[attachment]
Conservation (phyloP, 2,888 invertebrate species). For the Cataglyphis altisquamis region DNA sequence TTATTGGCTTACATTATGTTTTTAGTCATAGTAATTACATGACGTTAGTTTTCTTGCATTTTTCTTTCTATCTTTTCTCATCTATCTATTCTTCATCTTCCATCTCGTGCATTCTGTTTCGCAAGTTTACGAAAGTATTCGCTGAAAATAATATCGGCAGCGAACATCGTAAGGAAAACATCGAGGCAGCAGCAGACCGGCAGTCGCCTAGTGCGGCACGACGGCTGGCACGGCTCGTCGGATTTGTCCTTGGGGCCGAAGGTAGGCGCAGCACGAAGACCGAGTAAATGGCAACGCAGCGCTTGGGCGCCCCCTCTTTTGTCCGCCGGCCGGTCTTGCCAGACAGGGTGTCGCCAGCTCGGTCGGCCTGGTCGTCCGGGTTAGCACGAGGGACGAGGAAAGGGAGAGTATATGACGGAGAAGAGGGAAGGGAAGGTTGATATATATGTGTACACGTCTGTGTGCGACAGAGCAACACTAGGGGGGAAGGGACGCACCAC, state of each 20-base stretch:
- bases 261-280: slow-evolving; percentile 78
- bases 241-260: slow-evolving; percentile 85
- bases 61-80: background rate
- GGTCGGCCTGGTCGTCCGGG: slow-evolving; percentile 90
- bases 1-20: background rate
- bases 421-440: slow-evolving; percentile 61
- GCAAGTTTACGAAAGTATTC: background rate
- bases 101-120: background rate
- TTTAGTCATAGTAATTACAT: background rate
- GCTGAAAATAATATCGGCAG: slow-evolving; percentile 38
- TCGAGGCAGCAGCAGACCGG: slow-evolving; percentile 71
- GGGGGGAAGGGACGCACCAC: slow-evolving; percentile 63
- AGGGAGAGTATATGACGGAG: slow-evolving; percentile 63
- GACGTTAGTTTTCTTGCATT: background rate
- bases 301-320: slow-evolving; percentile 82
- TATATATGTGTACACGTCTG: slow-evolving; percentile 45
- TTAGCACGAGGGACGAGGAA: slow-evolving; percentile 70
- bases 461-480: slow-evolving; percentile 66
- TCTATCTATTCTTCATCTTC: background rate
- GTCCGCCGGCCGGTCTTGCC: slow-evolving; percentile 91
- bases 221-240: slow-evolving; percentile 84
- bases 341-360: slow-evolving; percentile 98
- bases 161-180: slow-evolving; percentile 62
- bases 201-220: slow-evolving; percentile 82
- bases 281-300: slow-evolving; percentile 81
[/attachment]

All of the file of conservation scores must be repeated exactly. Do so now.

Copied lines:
Conservation (phyloP, 2,888 invertebrate species). For the Cataglyphis altisquamis region DNA sequence TTATTGGCTTACATTATGTTTTTAGTCATAGTAATTACATGACGTTAGTTTTCTTGCATTTTTCTTTCTATCTTTTCTCATCTATCTATTCTTCATCTTCCATCTCGTGCATTCTGTTTCGCAAGTTTACGAAAGTATTCGCTGAAAATAATATCGGCAGCGAACATCGTAAGGAAAACATCGAGGCAGCAGCAGACCGGCAGTCGCCTAGTGCGGCACGACGGCTGGCACGGCTCGTCGGATTTGTCCTTGGGGCCGAAGGTAGGCGCAGCACGAAGACCGAGTAAATGGCAACGCAGCGCTTGGGCGCCCCCTCTTTTGTCCGCCGGCCGGTCTTGCCAGACAGGGTGTCGCCAGCTCGGTCGGCCTGGTCGTCCGGGTTAGCACGAGGGACGAGGAAAGGGAGAGTATATGACGGAGAAGAGGGAAGGGAAGGTTGATATATATGTGTACACGTCTGTGTGCGACAGAGCAACACTAGGGGGGAAGGGACGCACCAC, state of each 20-base stretch:
- bases 261-280: slow-evolving; percentile 78
- bases 241-260: slow-evolving; percentile 85
- bases 61-80: background rate
- GGTCGGCCTGGTCGTCCGGG: slow-evolving; percentile 90
- bases 1-20: background rate
- bases 421-440: slow-evolving; percentile 61
- GCAAGTTTACGAAAGTATTC: background rate
- bases 101-120: background rate
- TTTAGTCATAGTAATTACAT: background rate
- GCTGAAAATAATATCGGCAG: slow-evolving; percentile 38
- TCGAGGCAGCAGCAGACCGG: slow-evolving; percentile 71
- GGGGGGAAGGGACGCACCAC: slow-evolving; percentile 63
- AGGGAGAGTATATGACGGAG: slow-evolving; percentile 63
- GACGTTAGTTTTCTTGCATT: background rate
- bases 301-320: slow-evolving; percentile 82
- TATATATGTGTACACGTCTG: slow-evolving; percentile 45
- TTAGCACGAGGGACGAGGAA: slow-evolving; percentile 70
- bases 461-480: slow-evolving; percentile 66
- TCTATCTATTCTTCATCTTC: background rate
- GTCCGCCGGCCGGTCTTGCC: slow-evolving; percentile 91
- bases 221-240: slow-evolving; percentile 84
- bases 341-360: slow-evolving; percentile 98
- bases 161-180: slow-evolving; percentile 62
- bases 201-220: slow-evolving; percentile 82
- bases 281-300: slow-evolving; percentile 81